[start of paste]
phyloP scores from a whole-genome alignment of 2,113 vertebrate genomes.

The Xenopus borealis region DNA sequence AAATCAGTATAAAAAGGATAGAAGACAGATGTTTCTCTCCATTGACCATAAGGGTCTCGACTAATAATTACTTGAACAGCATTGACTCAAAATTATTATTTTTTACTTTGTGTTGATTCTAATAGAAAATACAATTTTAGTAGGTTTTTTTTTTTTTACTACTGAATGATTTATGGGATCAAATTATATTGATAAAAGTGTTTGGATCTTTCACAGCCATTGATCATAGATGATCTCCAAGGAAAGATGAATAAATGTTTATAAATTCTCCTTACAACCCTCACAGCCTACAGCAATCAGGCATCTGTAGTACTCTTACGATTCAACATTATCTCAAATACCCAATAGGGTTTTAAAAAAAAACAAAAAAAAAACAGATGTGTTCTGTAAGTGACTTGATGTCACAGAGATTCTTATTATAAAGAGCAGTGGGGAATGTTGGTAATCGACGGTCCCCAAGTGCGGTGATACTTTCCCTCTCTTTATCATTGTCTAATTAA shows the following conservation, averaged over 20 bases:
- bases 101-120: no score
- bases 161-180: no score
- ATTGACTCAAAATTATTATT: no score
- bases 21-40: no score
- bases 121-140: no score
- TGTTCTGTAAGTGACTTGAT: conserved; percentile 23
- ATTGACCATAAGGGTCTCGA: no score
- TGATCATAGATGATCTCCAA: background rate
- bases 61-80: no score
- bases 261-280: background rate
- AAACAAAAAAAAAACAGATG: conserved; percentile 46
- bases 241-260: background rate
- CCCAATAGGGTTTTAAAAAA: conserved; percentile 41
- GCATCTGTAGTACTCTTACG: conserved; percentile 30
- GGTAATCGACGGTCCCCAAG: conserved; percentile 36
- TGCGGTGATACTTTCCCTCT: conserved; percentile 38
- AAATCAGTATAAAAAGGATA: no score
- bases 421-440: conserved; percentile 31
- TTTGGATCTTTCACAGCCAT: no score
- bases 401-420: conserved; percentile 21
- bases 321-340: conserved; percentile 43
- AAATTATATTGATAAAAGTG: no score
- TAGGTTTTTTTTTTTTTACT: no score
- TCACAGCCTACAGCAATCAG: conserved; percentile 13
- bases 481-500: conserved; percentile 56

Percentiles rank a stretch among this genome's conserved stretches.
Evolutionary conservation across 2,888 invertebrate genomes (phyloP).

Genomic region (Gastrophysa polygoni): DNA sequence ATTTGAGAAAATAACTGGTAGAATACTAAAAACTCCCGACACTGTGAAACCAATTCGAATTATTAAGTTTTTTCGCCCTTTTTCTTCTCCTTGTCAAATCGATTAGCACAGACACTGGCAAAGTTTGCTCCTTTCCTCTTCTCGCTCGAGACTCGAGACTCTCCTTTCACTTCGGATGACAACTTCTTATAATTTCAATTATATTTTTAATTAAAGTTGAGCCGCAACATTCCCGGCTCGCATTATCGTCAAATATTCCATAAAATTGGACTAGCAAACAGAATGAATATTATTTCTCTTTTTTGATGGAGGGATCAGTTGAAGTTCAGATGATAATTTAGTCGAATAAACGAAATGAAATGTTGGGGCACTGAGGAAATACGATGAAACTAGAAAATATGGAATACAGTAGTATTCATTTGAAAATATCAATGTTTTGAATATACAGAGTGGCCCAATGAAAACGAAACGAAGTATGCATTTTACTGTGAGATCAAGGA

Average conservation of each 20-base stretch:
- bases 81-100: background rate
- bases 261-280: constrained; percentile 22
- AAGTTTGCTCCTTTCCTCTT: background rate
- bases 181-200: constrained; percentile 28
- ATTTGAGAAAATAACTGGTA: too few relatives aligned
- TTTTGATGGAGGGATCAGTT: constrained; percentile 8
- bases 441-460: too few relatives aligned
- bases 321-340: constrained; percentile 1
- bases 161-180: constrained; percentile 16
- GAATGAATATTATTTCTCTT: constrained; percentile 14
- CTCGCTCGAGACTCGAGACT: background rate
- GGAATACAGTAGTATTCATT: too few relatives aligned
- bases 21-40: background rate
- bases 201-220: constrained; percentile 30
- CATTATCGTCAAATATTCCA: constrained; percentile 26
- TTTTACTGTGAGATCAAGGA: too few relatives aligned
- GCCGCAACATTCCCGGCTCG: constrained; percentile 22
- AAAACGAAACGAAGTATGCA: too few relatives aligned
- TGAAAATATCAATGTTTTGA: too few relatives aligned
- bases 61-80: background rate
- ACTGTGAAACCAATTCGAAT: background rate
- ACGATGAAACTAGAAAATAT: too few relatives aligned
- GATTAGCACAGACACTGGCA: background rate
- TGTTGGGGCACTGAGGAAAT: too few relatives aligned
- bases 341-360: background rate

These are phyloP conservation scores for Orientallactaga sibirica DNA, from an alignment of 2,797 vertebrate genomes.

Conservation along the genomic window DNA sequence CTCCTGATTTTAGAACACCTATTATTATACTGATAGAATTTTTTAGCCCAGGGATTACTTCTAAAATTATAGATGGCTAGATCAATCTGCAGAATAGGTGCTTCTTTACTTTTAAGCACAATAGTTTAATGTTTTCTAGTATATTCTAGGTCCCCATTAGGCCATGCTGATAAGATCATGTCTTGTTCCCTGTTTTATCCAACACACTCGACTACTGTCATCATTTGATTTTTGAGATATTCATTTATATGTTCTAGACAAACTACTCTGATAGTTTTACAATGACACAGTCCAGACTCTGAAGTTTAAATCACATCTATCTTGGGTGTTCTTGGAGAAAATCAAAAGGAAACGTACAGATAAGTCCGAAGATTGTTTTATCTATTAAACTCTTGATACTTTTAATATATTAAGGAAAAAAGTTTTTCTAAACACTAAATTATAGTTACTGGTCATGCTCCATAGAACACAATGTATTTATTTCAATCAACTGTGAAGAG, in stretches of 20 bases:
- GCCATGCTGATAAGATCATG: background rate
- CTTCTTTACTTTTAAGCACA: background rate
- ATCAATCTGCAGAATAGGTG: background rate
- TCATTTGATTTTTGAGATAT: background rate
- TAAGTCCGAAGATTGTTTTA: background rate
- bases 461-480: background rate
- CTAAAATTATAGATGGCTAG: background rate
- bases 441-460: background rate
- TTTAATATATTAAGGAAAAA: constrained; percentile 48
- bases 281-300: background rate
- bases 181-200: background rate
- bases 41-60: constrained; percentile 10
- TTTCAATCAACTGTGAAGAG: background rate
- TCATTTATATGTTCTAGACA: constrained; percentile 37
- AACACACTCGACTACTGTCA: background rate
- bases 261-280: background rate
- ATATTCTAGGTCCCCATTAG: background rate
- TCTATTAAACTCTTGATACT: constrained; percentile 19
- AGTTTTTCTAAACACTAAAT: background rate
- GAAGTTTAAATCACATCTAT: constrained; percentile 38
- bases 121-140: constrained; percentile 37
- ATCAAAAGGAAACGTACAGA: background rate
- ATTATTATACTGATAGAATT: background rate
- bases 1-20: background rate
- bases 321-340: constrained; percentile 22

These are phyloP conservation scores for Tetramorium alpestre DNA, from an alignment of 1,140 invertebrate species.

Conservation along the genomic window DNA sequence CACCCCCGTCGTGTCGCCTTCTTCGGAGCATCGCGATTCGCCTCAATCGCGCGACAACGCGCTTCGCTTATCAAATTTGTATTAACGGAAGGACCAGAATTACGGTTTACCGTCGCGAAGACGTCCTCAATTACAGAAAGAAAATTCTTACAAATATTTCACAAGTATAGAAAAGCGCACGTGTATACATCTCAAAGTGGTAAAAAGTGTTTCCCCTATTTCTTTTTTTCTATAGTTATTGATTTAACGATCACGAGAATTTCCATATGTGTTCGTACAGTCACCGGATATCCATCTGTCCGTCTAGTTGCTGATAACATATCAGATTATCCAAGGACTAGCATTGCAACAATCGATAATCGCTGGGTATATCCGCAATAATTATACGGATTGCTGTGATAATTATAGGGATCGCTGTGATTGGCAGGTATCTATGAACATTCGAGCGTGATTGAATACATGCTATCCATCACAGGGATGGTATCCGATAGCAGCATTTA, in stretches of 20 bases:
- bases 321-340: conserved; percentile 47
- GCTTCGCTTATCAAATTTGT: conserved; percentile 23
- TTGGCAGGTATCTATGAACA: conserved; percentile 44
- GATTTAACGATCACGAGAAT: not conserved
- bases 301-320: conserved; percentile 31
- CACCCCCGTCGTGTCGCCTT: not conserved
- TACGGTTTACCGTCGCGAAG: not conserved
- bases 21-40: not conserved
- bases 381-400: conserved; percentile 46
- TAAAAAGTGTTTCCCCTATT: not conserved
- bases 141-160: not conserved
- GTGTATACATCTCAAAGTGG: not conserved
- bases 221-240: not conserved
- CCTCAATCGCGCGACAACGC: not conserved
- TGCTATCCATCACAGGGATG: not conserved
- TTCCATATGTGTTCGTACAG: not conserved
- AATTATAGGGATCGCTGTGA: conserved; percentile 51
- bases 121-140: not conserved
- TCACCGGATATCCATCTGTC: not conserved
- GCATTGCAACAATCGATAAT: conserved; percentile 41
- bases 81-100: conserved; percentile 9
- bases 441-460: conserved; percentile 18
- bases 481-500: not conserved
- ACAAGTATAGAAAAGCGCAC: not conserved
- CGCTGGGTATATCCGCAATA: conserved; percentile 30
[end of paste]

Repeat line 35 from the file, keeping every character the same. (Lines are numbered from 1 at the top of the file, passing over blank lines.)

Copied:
- bases 181-200: constrained; percentile 28